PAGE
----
You Do the Meth

Police raids bust up drug labs. But they also bust up families.

A few days later, at a North Metro Task Force meeting, Lopez told Moriarty, his commander, about a drug case he'd been tracking that involved a mom and dad and three kids. He said that the parents were getting clean, that the system was working on their behalf. But now the mom was going to prison, and he didn't understand why. He wanted to know if he could testify for them.

Moriarty was amazed. "At a meeting where the common thing to do was to talk about how many years you got a person sentenced to, this detective was asking if he could testify on behalf of a family," she remembers. "His piece in the system is usually prosecution and putting someone in jail, and I was watching his thought process go to where he saw these people had potential for recovery. That's social change. That's the beginning of it right there."

Moriarty told Lopez to do whatever he could do. A few weeks later, he testified at Vince's sentencing hearing. Even though Vince was already on probation, even though Lopez had caught him dealing drugs, the detective asked 17th Judicial District Court Judge Kathy Delgado not to lock the father of three away. Delgado understood, sentencing Vince to four years of intensive supervised probation.

Police commander Lori Moriarty is now leading a nationwide effort to help drug-endangered children.
Anthony Camera
Police commander Lori Moriarty is now leading a nationwide effort to help drug-endangered children.
On drug raids, Colorado law-enforcement agencies found not just dangerous chemicals, but children who'd been living in the labs.
On drug raids, Colorado law-enforcement agencies found not just dangerous chemicals, but children who'd been living in the labs.


To see a slide show related to this story, click here.
For video of a North Metro Task Force raid click here.

"Detective Lopez is usually in my court testifying about meth labs and getting warrants for people who are doing bad things related to meth," Delgado said to Vince. "You need to be there for your children, and that's one of the main reasons that I'm doing this, because your children have been through a lot already.... They deserve to have a parent, and you've demonstrated that you can be a good parent as long as you stay on the right track." Then Lopez went in front of Judge Moss, asking him to reconsider Miranda's sentence. Moss did — dropping her DOC sentence from four years to two.

For Miranda, that still meant up to 24 months at Pueblo Minimum Center prison. For someone who'd never spent any significant time in jail, everything was new: the little tubes of toothpaste and shampoo she got when she arrived; the long days she filled by picking up trash in fields on work crews and scrubbing bathrooms at night; the hours she spent waiting impatiently for letters and once-a-week visits from her family. She thought she caught a break when, seven months into her sentence, she was approved for community corrections, but the Denver halfway house to which she was sent proved to be even more challenging. She worked seventy hours a week at two fast-food restaurants to pay for her halfway-house rent, restitution charges and the drug classes she was required to take — even though she'd already completed every drug treatment available.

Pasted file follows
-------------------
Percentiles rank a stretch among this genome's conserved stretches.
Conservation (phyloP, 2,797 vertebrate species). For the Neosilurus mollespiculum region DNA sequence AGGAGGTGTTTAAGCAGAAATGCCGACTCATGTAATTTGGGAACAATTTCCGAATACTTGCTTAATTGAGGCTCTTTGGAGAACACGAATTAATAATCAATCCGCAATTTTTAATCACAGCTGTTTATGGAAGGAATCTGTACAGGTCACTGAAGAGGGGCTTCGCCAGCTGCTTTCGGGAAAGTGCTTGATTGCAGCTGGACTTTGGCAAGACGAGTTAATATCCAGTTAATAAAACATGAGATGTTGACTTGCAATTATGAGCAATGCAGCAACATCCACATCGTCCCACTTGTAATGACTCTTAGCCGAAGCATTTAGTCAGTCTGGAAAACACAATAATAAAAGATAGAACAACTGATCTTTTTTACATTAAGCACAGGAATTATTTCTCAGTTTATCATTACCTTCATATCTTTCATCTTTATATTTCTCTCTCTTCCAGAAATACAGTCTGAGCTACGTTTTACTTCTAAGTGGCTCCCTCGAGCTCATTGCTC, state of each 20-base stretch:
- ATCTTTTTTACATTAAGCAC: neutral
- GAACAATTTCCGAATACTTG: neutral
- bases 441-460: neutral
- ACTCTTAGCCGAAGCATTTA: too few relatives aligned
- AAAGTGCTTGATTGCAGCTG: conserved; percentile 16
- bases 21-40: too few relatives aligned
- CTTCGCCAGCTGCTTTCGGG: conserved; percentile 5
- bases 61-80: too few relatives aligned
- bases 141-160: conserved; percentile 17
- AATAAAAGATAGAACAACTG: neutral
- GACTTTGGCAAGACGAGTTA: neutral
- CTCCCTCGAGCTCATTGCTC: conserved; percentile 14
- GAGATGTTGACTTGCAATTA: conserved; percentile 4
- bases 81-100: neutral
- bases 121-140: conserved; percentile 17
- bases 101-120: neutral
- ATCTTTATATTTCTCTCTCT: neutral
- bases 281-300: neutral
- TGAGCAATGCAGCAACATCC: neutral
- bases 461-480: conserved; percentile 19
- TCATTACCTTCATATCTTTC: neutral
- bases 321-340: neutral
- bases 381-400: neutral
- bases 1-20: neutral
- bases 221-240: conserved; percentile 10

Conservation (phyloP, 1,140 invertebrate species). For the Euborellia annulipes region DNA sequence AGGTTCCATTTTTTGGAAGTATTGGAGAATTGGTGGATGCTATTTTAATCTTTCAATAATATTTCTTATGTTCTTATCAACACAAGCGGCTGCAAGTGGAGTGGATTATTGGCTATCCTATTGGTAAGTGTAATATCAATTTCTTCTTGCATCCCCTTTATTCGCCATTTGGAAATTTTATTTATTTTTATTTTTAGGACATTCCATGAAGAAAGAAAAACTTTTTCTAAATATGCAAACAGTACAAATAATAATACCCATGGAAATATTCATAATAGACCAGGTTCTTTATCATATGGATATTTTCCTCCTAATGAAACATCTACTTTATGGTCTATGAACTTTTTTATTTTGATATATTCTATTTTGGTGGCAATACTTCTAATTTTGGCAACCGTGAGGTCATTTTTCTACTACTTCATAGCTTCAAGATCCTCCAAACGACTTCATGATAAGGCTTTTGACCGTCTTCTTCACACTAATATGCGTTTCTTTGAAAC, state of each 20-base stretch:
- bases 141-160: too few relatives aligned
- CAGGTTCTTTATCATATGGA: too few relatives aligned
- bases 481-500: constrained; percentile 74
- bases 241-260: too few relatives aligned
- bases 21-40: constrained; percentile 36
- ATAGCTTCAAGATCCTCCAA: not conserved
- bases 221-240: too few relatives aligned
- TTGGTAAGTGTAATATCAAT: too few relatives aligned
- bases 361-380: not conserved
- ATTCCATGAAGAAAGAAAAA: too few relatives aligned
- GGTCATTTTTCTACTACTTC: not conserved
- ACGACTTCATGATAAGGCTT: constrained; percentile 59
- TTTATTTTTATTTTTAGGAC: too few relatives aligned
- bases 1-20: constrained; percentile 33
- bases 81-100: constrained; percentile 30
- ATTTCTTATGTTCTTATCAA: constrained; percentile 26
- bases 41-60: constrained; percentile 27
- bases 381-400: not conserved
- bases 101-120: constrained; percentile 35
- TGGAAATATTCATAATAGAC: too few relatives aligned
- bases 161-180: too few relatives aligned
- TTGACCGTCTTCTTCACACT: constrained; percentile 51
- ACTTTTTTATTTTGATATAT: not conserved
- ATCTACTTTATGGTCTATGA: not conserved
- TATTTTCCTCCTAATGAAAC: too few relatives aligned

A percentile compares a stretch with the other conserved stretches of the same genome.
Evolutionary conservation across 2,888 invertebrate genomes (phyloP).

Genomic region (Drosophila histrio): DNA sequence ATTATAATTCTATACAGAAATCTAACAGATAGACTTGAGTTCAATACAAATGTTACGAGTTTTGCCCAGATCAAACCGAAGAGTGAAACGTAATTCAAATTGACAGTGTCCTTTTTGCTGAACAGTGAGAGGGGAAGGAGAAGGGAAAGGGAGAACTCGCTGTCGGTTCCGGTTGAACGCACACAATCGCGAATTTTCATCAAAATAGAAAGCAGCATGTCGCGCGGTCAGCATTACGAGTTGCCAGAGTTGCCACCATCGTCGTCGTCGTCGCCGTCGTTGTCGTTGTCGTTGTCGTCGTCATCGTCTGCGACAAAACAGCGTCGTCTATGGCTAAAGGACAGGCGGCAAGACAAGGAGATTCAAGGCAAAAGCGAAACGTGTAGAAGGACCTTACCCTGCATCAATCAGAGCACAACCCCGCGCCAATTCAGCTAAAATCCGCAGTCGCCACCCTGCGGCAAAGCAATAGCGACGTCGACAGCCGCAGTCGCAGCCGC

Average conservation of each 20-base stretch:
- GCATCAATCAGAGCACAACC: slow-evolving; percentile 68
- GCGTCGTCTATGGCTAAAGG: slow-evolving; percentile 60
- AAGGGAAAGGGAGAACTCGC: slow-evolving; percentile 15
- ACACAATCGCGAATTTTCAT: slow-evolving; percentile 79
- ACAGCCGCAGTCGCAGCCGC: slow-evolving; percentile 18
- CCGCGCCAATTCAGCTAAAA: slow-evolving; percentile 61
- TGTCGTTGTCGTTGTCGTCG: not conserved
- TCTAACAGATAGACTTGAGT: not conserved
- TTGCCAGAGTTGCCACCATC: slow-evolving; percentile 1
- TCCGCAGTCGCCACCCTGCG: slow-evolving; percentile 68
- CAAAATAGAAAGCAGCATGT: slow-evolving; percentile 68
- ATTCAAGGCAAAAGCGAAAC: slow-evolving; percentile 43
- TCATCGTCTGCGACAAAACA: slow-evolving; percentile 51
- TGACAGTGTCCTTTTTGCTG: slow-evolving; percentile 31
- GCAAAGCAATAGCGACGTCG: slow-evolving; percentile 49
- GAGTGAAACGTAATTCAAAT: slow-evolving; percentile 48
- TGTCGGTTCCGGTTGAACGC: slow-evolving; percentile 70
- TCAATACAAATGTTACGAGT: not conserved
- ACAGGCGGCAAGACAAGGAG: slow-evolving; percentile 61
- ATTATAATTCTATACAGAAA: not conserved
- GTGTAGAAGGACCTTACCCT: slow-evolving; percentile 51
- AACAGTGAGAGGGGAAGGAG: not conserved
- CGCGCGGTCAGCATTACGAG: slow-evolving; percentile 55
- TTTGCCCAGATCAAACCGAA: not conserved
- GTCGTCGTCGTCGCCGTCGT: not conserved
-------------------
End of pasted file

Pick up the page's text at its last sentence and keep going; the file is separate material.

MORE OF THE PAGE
The fact that Miranda was already clean made the process even more confusing and frustrating. "We were rebuilding a family after a drug addiction, and everyone was trying to pick up the pieces, and they took me away from my family all over again," she says. In prison and in the halfway house, she saw many recovering addicts succumb to the odds and fall back on drugs — but she never did. "I didn't give up, because I knew that was what put me in this place to begin with," she says. "I had come way too far for that. There was no way I was going to hurt my children again or tear our family apart any more than it had already been. I went to DOC with my head on my shoulders. I used that time to make me stronger. I knew that when I came home, because of what I had been through, there was nothing I couldn't do without drugs."

The North Metro Task Force gathers around coffee and doughnuts in a basement meeting room in the Thornton police station. Lopez is here, scruffy as ever. The detectives talk about recent cases, like the marijuana bust last week that netted more than a million dollars' worth of pot. Then a special guest stands up: Lori Moriarty, until recently the task force's commander. She has some questions.

"What does reduced recidivism among drug users mean to undercover drug agents?" she asks the room.

The response is unanimous: "Leave them in jail."

Moriarty nods. "What about the next generation?" she asks. "How many of you have arrested someone and noticed their children and thought, we'll be arresting you in five, ten years?"

Everyone nods.

"Raise your hand if you think we have found in the past year all the kids involved at drug arrests," she continues.

No hands go up. "How about 50 percent?" she suggests. Still no hands.

"How many think we identified 10 percent of the kids?" A few detectives nod. "Maybe less," one offers.

The answers aren't surprising. "Social change takes a while," Moriarty says. More than five years after she first discovered a kid in a meth lab, the North Metro Task Force still has a long way to go. Even now, there's no guarantee that drug cops will call social-service workers or other DEC first responders for drug busts involving children; staff turnover and limited resources strain inter-agency relations. Many police officers don't know — or don't bother to find out — how to connect the children and families they find on raids with meaningful treatment and other programs that might actually turn their situations around.

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